This opinion will be unpublished and
may not be cited except as provided by
Minn. Stat.§ 480A.08, subd. 3 (1994).
STATE OF MINNESOTA
IN COURT OF APPEALS
Brownell E. Mack,
Commissioner of Veterans Affairs,
Filed September 17, 1996
Department of Veterans Affairs
File No. 3-3100-9589-2
Thomas Bennett Wilson III, Gayle Gaumer, Wilson Law Firm, Suite 220, 4933 France Avenue South, Edina, MN 55410 (for Relator)
Michael O. Freeman, Hennepin County Attorney, Martin D. Munic, Assistant County Attorney, 2000A Government Center, Minneapolis, MN 55487 (for Respondent Hennepin County)
Considered and decided by Lansing, Presiding Judge, Kalitowski, Judge, and Willis, Judge.
U N P U B L I S H E D O P I N I O N
Relator Brownell E. Mack appeals the decision of the Commissioner of Veterans Affairs (Commissioner) dismissing his petition under the Veterans Preference Act (VPA) on the ground that Mack was not removed from his employment with Hennepin County. We affirm.
D E C I S I O N
On appeal to this court, the Commissioner's factual findings must be upheld if they are supported by substantial evidence on the record as a whole. Harr v. City of Edina, 541 N.W.2d 603, 605 (Minn. App. 1996). Whether a veteran has been "removed" is ultimately a question of law on which this court is free to exercise its independent judgment. Gorecki v. Ramsey County, 437 N.W.2d 646, 649 (Minn. 1989).
The VPA provides that no qualified veteran holding a position in public employment "shall be removed from such position or employment except for incompetency or misconduct shown after a hearing, upon due notice, upon stated charges, in writing." Minn. Stat. § 197.46 (1994). A veteran is "removed" from his or her employment when "the effect of the employer's action is to make it unlikely or improbable that the veteran will be able to return to the job." Myers v. City of Oakdale, 409 N.W.2d 848, 850-51 (Minn. 1987). A veteran who is not removed from employment by the employer's actions is not entitled to a hearing on the merits of his or her discharge. Anderson v. City of Minneapolis, 503 N.W.2d 780, 783 (Minn. 1993).
Here, the findings of the Commissioner supported by substantial evidence in the record demonstrate that: (1) Mack's supervisor, Simeon Wagner, experienced difficulty with Mack leaving work on personal matters and warned Mack that he must directly contact Wagner or the supervisor of the day when he would not be at work; (2) on July1994, Mack did not report to work and did not follow the procedure for reporting to the proper supervisor; (3) on July 6, Mack left work and did not follow the procedure for reporting; (4) on July 7 and 8, Mack neither reported to work nor contacted work; (5) on July 11 and 12 Mack left a message that he was going to a foot doctor, but did not speak with any supervisor; (6) on July 13, Mack called Wagner and told him he had a hip problem; Wagner requested medical documentation but did not authorize continued absence from work and Mack did not produce such documentation; (7) at the end of the pay period concluding July 9, Mack had less than one-half hour of sick pay remaining; (8) Mack did not report to work on July 14-15 or July 18-21 and did not advise the county of his location or request a leave of absence; (9) on July 20, Mack did not report to work; and (10) on July 21, Wagner drafted and read a letter to Mack stating that the county deemed Mack to have resigned his employment.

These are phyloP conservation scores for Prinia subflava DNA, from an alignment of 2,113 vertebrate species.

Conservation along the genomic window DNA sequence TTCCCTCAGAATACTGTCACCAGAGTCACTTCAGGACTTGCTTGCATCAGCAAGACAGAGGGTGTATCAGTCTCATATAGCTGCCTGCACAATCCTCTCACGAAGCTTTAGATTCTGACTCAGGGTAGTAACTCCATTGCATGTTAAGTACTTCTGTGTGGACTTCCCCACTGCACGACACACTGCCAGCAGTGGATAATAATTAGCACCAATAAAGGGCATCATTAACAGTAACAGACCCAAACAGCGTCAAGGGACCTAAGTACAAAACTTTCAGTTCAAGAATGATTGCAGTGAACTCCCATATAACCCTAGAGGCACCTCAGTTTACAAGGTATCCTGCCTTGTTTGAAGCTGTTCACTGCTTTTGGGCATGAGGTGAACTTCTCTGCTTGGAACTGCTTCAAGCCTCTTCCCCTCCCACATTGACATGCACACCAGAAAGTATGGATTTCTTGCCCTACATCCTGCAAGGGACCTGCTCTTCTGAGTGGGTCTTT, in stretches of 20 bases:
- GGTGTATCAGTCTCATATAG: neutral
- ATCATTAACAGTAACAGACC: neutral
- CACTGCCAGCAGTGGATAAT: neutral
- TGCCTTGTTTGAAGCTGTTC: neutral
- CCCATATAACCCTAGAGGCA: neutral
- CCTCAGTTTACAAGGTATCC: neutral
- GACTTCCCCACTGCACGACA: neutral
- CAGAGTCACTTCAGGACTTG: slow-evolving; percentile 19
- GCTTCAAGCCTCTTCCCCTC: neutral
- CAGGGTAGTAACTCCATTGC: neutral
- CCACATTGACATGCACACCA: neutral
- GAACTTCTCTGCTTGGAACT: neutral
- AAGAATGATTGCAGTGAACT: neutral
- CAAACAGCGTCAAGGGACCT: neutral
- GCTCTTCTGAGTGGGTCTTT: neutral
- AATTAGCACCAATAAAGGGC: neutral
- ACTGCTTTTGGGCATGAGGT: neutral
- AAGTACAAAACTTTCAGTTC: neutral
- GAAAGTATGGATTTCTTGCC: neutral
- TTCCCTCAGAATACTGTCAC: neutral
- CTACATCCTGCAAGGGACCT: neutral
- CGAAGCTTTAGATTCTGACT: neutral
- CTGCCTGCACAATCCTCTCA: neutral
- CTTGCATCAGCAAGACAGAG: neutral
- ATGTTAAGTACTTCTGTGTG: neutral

On these facts, we conclude Mack was not removed from his employment within the meaning of Minn. Stat. § 197.46. Mack was a member of the union and does not dispute that the bargaining agreement governing his employment with the county provided that he would be deemed to have resigned if he failed to report to work for three consecutive days without obtaining permission for the proper leave. There is no dispute Mack failed to report for work between July 5 and July 21, 1994, and there is support for the Commissioner's conclusion that he did not have permission for any leave during the time he was absent. Because Mack was not removed from his employment, he was not entitled to the statutory notice and hearing, and the Commissioner properly dismissed his petition.